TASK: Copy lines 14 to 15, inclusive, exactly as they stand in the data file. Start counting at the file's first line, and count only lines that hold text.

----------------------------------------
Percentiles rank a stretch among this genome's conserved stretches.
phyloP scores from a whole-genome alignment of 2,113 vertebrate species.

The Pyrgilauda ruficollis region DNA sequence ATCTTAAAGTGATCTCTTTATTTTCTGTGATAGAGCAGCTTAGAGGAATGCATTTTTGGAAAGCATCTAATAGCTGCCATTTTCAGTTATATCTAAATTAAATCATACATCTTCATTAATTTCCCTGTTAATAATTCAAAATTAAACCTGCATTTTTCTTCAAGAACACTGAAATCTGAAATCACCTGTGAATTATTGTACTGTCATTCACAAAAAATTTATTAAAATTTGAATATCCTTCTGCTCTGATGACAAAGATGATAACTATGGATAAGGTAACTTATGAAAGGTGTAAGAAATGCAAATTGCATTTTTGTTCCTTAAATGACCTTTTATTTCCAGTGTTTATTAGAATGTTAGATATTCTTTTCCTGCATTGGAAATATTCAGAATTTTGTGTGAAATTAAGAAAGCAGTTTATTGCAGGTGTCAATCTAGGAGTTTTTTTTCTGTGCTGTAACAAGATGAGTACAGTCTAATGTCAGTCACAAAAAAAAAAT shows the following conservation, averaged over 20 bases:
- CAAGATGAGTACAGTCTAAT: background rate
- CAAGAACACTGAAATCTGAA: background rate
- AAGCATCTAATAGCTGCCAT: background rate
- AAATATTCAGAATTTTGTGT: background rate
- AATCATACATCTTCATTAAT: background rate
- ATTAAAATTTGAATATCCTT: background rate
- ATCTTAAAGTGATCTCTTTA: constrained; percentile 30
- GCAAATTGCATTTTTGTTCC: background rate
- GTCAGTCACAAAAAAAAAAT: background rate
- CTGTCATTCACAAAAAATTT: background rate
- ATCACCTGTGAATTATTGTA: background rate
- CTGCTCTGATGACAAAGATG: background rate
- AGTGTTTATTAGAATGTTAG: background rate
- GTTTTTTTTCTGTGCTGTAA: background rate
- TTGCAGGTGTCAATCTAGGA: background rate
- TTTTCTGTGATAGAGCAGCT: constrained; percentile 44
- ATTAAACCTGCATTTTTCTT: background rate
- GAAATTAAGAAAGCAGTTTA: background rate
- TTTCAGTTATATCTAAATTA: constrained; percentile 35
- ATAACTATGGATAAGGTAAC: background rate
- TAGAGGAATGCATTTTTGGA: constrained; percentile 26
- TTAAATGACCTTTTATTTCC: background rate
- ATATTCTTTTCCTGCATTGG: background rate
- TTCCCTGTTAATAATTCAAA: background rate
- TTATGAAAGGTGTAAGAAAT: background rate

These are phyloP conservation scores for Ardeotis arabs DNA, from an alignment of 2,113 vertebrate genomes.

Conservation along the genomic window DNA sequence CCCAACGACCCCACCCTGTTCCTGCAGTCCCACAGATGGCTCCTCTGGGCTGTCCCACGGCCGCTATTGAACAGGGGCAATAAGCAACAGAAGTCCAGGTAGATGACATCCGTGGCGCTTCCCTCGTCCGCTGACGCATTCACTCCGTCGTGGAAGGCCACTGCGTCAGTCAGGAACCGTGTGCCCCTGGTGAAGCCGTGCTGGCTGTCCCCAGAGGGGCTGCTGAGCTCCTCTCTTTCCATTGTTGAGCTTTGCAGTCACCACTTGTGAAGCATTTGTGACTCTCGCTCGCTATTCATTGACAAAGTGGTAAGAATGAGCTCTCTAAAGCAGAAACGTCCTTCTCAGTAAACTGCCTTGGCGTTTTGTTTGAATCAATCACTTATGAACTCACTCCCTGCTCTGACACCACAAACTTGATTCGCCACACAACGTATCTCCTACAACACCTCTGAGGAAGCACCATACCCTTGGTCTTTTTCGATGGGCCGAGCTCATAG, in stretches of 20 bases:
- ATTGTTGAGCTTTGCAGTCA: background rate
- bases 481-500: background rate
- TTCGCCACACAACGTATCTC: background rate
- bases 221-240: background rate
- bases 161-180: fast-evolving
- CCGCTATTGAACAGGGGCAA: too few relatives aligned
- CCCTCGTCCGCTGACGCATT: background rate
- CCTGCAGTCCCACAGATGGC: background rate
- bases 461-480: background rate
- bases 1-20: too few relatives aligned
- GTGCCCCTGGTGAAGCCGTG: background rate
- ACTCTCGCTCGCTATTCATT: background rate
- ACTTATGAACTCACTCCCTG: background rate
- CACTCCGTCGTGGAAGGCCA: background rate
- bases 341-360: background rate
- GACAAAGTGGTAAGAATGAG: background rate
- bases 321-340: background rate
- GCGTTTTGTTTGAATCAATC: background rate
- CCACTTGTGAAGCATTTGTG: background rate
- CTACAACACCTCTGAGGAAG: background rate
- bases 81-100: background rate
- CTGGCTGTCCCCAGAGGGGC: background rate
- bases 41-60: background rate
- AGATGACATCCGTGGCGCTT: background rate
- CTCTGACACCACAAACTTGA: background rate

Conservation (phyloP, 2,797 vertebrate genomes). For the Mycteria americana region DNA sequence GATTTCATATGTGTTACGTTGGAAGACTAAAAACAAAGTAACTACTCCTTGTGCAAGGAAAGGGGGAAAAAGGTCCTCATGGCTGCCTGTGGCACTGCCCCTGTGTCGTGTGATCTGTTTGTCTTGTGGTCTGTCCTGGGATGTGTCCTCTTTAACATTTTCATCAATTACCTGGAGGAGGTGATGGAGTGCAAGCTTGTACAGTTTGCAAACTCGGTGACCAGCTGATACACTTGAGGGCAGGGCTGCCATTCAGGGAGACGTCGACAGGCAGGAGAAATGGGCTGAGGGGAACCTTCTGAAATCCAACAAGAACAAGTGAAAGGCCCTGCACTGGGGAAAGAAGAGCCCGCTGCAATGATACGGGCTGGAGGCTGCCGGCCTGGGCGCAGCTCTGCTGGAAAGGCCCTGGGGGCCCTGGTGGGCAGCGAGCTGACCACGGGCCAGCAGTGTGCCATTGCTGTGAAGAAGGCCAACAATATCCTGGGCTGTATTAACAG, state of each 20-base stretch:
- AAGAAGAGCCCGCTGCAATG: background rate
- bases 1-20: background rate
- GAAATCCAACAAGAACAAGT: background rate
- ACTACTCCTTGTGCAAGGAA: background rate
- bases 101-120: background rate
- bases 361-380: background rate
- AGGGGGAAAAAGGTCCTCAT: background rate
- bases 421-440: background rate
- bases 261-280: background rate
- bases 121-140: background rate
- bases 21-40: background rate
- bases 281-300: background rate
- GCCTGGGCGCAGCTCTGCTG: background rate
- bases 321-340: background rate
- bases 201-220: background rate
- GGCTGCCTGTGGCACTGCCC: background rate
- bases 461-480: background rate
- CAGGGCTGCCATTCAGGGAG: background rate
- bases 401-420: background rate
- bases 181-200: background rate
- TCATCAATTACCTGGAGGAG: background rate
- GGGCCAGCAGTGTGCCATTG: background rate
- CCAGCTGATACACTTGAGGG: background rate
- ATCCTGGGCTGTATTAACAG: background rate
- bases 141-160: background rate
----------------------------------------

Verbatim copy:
- ATCACCTGTGAATTATTGTA: background rate
- CTGCTCTGATGACAAAGATG: background rate